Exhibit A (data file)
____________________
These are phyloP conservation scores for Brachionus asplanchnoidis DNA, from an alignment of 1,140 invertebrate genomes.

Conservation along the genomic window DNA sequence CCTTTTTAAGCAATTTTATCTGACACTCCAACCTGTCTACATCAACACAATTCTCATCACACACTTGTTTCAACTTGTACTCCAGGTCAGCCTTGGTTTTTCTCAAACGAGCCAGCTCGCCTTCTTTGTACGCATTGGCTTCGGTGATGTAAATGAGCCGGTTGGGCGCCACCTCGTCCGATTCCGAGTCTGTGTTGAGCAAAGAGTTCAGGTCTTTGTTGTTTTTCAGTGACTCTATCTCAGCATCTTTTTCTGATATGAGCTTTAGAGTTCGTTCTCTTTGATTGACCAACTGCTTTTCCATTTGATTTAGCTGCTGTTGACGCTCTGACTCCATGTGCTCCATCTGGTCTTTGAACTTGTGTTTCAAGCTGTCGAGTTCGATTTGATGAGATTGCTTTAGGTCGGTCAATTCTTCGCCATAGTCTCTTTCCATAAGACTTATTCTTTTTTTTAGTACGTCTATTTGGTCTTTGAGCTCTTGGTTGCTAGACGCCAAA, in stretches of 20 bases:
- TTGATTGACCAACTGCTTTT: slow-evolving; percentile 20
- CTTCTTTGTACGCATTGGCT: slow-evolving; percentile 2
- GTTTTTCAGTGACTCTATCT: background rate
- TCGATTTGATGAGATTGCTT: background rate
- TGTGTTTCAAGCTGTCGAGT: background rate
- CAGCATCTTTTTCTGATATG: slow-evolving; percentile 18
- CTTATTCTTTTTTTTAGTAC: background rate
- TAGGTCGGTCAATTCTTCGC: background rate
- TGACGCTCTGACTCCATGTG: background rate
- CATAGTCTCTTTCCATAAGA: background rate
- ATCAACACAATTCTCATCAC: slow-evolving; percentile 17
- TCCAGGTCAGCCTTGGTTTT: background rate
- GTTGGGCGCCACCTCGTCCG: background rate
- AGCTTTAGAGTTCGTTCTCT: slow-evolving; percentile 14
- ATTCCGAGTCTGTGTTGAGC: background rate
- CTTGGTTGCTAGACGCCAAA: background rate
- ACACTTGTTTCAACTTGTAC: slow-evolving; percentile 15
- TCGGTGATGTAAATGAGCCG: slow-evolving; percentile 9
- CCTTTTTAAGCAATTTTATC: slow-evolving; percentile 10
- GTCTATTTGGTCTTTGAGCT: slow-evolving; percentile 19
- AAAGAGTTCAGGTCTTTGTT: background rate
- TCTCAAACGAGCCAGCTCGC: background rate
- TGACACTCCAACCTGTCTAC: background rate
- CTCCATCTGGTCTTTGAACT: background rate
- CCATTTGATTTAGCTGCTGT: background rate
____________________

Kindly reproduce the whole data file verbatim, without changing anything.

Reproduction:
These are phyloP conservation scores for Brachionus asplanchnoidis DNA, from an alignment of 1,140 invertebrate genomes.

Conservation along the genomic window DNA sequence CCTTTTTAAGCAATTTTATCTGACACTCCAACCTGTCTACATCAACACAATTCTCATCACACACTTGTTTCAACTTGTACTCCAGGTCAGCCTTGGTTTTTCTCAAACGAGCCAGCTCGCCTTCTTTGTACGCATTGGCTTCGGTGATGTAAATGAGCCGGTTGGGCGCCACCTCGTCCGATTCCGAGTCTGTGTTGAGCAAAGAGTTCAGGTCTTTGTTGTTTTTCAGTGACTCTATCTCAGCATCTTTTTCTGATATGAGCTTTAGAGTTCGTTCTCTTTGATTGACCAACTGCTTTTCCATTTGATTTAGCTGCTGTTGACGCTCTGACTCCATGTGCTCCATCTGGTCTTTGAACTTGTGTTTCAAGCTGTCGAGTTCGATTTGATGAGATTGCTTTAGGTCGGTCAATTCTTCGCCATAGTCTCTTTCCATAAGACTTATTCTTTTTTTTAGTACGTCTATTTGGTCTTTGAGCTCTTGGTTGCTAGACGCCAAA, in stretches of 20 bases:
- TTGATTGACCAACTGCTTTT: slow-evolving; percentile 20
- CTTCTTTGTACGCATTGGCT: slow-evolving; percentile 2
- GTTTTTCAGTGACTCTATCT: background rate
- TCGATTTGATGAGATTGCTT: background rate
- TGTGTTTCAAGCTGTCGAGT: background rate
- CAGCATCTTTTTCTGATATG: slow-evolving; percentile 18
- CTTATTCTTTTTTTTAGTAC: background rate
- TAGGTCGGTCAATTCTTCGC: background rate
- TGACGCTCTGACTCCATGTG: background rate
- CATAGTCTCTTTCCATAAGA: background rate
- ATCAACACAATTCTCATCAC: slow-evolving; percentile 17
- TCCAGGTCAGCCTTGGTTTT: background rate
- GTTGGGCGCCACCTCGTCCG: background rate
- AGCTTTAGAGTTCGTTCTCT: slow-evolving; percentile 14
- ATTCCGAGTCTGTGTTGAGC: background rate
- CTTGGTTGCTAGACGCCAAA: background rate
- ACACTTGTTTCAACTTGTAC: slow-evolving; percentile 15
- TCGGTGATGTAAATGAGCCG: slow-evolving; percentile 9
- CCTTTTTAAGCAATTTTATC: slow-evolving; percentile 10
- GTCTATTTGGTCTTTGAGCT: slow-evolving; percentile 19
- AAAGAGTTCAGGTCTTTGTT: background rate
- TCTCAAACGAGCCAGCTCGC: background rate
- TGACACTCCAACCTGTCTAC: background rate
- CTCCATCTGGTCTTTGAACT: background rate
- CCATTTGATTTAGCTGCTGT: background rate